Lodging is a very important part of every trip, especially when you are camping on the Inca Trail on your way to see Machu Picchu. My boyfriend and I have just returned from a one-month backpacking in South America. The highlight of our travels was by far our 4-day/3-night trek through the Inca Trail in Peru.
After our 24-hour very windy and very nauseating bus ride from Ica, Peru we finally arrived in Cusco; the base city for all Machu Picchu excursions. With an elevation of almost 11,000 feet Cusco, Peru is one of the highest cities in the world. With high elevation comes low oxygen levels. Before I arrived to Cusco I laughed when the locals warned us of the intense altitude sickness many tourists experience when visiting Machu Picchu. My boyfriend and I are both active and were convinced we wouldn’t have a problem.
We arrived to Cusco at 5pm on Sunday, December 18th and our trek left at 5am Monday, December 19th. We learned at our orientation that night that all of our fellow group member had been in Cusco for at least 5-days in order to acclimate to the altitude. We had only been in Cusco for 3-hours… yikes! As an option to anyone who hikes the trail you can hire “porters” to carry your belongings from campsite to campsite. After receiving my sleeping bag & mattress and actually experiencing the effects of the altitude myself, I coughed up the extra $60 and hired a porter. Out of the fifteen people in our group, only my boyfriend and an Irish triathlon runner decided to carry their own belongings- Buena Suerte!
As luck would have it, we learned at our briefing that the date of our excursion through the Inca Trail was a special one. On the 4th day of our trek, when we would finally arrive at Machu Picchu, would be Dec. 22, 2011. Not only was it 100-years since the discovery of Machu Picchu by Yale History Professor Harim Bingham, but Dec. 22 is the summer solstice.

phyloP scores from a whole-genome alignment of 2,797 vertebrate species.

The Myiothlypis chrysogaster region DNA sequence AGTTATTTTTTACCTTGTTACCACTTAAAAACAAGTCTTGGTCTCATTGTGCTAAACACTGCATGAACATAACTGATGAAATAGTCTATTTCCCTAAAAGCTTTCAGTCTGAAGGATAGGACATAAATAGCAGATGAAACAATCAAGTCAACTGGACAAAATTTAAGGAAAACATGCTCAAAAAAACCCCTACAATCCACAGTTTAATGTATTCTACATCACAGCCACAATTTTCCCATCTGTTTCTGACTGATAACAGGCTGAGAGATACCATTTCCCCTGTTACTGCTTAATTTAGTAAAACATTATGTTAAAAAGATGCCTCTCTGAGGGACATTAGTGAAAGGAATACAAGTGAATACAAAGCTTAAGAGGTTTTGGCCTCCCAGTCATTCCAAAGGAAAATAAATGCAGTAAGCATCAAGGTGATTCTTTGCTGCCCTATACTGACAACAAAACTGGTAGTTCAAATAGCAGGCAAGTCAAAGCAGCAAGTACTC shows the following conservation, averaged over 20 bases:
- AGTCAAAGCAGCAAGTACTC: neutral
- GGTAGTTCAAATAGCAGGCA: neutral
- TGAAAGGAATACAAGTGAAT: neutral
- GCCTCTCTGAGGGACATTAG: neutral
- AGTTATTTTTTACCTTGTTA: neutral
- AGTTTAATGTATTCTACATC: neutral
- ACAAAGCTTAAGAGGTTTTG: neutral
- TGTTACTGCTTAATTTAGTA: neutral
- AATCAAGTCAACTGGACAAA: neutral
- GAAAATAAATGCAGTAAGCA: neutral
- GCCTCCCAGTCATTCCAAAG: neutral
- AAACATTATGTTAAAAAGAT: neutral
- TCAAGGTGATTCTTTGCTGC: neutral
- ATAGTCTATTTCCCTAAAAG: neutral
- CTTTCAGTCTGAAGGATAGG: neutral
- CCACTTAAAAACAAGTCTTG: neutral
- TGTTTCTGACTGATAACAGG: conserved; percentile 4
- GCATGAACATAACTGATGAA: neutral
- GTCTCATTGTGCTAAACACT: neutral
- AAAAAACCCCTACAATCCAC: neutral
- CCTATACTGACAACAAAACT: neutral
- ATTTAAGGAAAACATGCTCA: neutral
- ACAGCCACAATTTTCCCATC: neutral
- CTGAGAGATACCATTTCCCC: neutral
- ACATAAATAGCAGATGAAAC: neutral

Five-hundred years ago when the Incas inhabited Peru a large celebration would be held every Dec. 22 to welcome the first day of summer. In support of this celebration Machu Picchu was built with a summer sun gate positioned so precisely that when the sun rose on the first day of summer the gate would capture the sunlight and illuminate the entire village. At the discovery of this everyone in our group was giddy with excitement.
Day 1, we set off at 5am from Cusco heading for the starting point of the Inca Trail. As our group huddles in line at the trailhead to offer our passports and documentation we see our porters; sleeping bags, tents, clothing, food, cooking tools, stools and tables all strapped to their backs as they waddle by to begin their ascent to our first campground. Some of these men in their 40s & 50s, some wearing sandals and none of them taller than 5’5” each manage to carry about 80lbs of weight on their backs through the entire trail. These men deserve some credit!!
We enter the trail with no idea what’s in store for us. We start climbing right away and instantly you can see how much the altitude is affecting the group. Young in-shape men and women bent over after 10 minutes on the trail gasping for air. As we reach our first resting stop a young Australian guy in our group had to turn back around and be taken to the hospital. We later found out that he had been hospitalized for 4-days from severe altitude poisoning. Needless to say this altitude business was no joke!